|W. Eugene Smith and the Photographic Essay |
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Cambridge University Press
From Publishers Weekly
Smith virtually defined the photo essay with his memorable 1948 Life magazine piece "Country Doctor." He continued his artful blending of words and pictures in three further Life assignments--"Spanish Village," "Nurse Midwife" and "A Man of Mercy" (on Albert Schweitzer)--but quit the magazine in 1954 to protest what he perceived as loss of "authorial control" over his work. He won additional acclaim as a freelancer, most notably for his reportage on Minimata, a Japanese town whose inhabitants were deformed by industrial mercury poisoning. Willumson, developer of the photography collection at the Getty Center for the History of Art and the Humanities in Santa Monica, Calif., analyzes in depth the production of and reaction to Smith's major photo essays, reproduced here in their original Life format. Admirers may be shocked by the author's ample documentation of the extent to which Smith and Life slanted research, manipulated scenes and doctored prints to enhance photo-reportage as "a weapon against injustice." Willumson depicts his subject, who died in 1978, as a sensitive loner romantically attached to social causes and stubbornly committed to long, arduous efforts for excellence.
Copyright 1992 Reed Business Information, Inc.
From Library Journal
No fewer than four major bibliographies and a television documentary about Smith appeared in the 1980s, none of which gave adequate treatment to his photo-essay projects, done mostly for Life . The reproduction of Smith's photo essays and captions as they appeared in Life , plus Willumson's accompanying commentary, make this book uniquely valuable. The author has researched the conception, political context, and public reception of these essays and analyzes the impact of page layouts, captions,... read more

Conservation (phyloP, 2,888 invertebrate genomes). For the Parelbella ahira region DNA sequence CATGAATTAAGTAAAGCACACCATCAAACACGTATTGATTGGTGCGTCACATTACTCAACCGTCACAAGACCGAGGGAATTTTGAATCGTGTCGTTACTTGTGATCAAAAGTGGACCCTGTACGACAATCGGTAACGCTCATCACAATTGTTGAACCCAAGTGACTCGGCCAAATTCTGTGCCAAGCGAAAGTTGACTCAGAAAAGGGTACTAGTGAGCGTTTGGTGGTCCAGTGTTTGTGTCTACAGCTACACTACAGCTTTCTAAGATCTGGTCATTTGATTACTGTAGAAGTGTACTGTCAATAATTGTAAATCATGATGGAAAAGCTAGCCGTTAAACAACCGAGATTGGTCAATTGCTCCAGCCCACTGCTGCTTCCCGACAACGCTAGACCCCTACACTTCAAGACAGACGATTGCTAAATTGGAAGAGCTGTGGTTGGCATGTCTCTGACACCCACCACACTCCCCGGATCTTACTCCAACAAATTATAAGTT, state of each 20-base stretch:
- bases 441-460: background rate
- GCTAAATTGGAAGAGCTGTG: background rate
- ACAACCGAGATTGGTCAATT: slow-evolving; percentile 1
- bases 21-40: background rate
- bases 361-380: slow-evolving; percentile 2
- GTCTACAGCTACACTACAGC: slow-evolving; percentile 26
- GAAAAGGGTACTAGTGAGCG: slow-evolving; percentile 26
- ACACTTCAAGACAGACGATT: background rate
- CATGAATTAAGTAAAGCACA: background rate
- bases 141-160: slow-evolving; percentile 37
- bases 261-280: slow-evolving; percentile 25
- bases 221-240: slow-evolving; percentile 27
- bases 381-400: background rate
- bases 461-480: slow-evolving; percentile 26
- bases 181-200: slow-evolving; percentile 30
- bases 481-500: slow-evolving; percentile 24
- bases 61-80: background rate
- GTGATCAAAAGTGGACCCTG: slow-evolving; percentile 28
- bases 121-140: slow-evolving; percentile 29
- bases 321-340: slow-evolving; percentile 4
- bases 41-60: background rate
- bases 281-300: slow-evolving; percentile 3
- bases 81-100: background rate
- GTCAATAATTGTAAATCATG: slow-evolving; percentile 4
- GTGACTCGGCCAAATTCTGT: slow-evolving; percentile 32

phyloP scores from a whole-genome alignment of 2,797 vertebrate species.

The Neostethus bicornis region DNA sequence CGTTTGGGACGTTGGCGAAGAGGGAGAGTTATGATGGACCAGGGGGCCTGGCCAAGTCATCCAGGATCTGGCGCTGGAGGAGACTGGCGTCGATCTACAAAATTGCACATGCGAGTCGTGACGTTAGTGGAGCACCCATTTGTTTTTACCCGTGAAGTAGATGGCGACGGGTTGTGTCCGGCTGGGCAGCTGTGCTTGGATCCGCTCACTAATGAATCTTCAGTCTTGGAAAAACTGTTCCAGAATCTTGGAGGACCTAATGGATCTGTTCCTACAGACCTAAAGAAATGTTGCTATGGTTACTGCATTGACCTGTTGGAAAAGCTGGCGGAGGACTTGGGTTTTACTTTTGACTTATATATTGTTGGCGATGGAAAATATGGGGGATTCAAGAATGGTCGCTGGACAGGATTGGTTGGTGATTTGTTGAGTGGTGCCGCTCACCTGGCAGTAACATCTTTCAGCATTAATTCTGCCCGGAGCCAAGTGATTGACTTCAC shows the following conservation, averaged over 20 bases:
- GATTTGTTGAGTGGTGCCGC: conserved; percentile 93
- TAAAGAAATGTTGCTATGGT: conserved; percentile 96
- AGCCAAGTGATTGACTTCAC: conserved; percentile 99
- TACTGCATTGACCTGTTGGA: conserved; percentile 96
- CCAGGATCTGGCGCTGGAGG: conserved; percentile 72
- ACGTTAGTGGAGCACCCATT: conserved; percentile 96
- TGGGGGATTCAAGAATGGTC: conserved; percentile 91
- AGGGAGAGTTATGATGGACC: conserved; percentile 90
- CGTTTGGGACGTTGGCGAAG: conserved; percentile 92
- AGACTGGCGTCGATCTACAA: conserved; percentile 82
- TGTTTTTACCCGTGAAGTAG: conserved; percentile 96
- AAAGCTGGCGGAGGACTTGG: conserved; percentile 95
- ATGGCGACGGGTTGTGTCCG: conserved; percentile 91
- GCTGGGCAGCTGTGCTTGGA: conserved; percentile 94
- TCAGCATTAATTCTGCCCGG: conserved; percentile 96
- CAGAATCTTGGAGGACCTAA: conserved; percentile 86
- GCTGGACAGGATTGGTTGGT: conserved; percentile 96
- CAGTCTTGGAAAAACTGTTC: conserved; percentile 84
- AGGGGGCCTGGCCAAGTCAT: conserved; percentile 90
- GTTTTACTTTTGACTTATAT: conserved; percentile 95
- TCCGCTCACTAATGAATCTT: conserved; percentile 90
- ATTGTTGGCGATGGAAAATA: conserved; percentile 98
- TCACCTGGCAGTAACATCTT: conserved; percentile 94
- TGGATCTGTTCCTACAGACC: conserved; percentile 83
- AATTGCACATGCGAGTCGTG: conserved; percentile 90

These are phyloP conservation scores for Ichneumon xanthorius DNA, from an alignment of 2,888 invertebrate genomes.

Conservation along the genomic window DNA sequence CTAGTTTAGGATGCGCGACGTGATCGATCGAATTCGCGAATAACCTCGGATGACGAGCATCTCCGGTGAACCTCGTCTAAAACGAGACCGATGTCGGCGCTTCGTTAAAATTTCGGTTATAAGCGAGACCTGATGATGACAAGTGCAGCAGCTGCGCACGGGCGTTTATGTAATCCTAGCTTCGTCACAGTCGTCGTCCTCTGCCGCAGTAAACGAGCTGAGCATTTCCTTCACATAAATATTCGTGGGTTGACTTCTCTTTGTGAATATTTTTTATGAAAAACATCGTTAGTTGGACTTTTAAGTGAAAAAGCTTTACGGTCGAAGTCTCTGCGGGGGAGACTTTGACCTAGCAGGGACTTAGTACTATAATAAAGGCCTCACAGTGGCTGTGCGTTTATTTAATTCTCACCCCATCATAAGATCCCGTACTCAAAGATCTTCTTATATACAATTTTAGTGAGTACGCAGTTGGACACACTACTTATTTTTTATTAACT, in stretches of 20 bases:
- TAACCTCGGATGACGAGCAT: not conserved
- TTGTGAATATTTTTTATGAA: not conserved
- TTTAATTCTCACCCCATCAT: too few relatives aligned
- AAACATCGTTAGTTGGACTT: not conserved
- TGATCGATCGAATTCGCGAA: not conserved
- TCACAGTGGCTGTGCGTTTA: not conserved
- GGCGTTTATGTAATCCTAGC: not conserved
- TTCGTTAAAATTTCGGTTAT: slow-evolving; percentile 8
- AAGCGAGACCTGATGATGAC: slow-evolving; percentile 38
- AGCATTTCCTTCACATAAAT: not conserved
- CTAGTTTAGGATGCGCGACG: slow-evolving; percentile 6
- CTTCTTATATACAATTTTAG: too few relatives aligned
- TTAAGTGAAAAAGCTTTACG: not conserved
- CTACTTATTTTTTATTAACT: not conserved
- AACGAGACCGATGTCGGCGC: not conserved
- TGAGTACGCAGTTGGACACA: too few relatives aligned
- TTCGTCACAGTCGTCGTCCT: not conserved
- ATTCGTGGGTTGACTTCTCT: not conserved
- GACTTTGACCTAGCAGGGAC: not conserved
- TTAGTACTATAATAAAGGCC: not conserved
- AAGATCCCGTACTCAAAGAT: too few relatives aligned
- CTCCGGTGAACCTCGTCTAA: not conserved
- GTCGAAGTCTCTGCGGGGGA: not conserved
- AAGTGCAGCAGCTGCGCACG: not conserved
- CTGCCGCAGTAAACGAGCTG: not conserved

This is the first in-depth study of one of the most important photojournalists of the postwar period in America. Examining the antecedents for the photo-essay, a genre that Smith perfected, Glenn Willumson closely analyses the four works that he produced for Life magazine, and for which he is best known: 'Country Doctor', 'Spanish Village', 'Nurse-Midwife', and 'Man of Mercy'. In his study of these works, now acknowledged to set the standard by which the photo-essay is judged, Willumson also argues that Smith's essays are significant cultural documents. An engaging account of Smith's career, W. Eugene Smith and the Photographic Essay reproduces his work as it originally appeared in Life, making it accessible to a new generation.
|Let Truth Be the Prejudice: W. Eugene Smith, His Life and Photographs |
Ben Maddow; John G. Morris (Afterword); & W. Eugene Smith (Photographer)
|W. Eugene Smith |
|W. Eugene Smith |
W. Eugene Smith; & Jim Hughes (Contributor)
|W. Eugene Smith: His Photographs and Notes |
W. Eugene Smith; & Lincoln Kirsten (Photographer)
|Dream Street: W. Eugene Smith's Pittsburgh Project, 1955-1958 |
W. Eugene Smith; Sam Stephenson (Editor); & Carnegie Museum of Art
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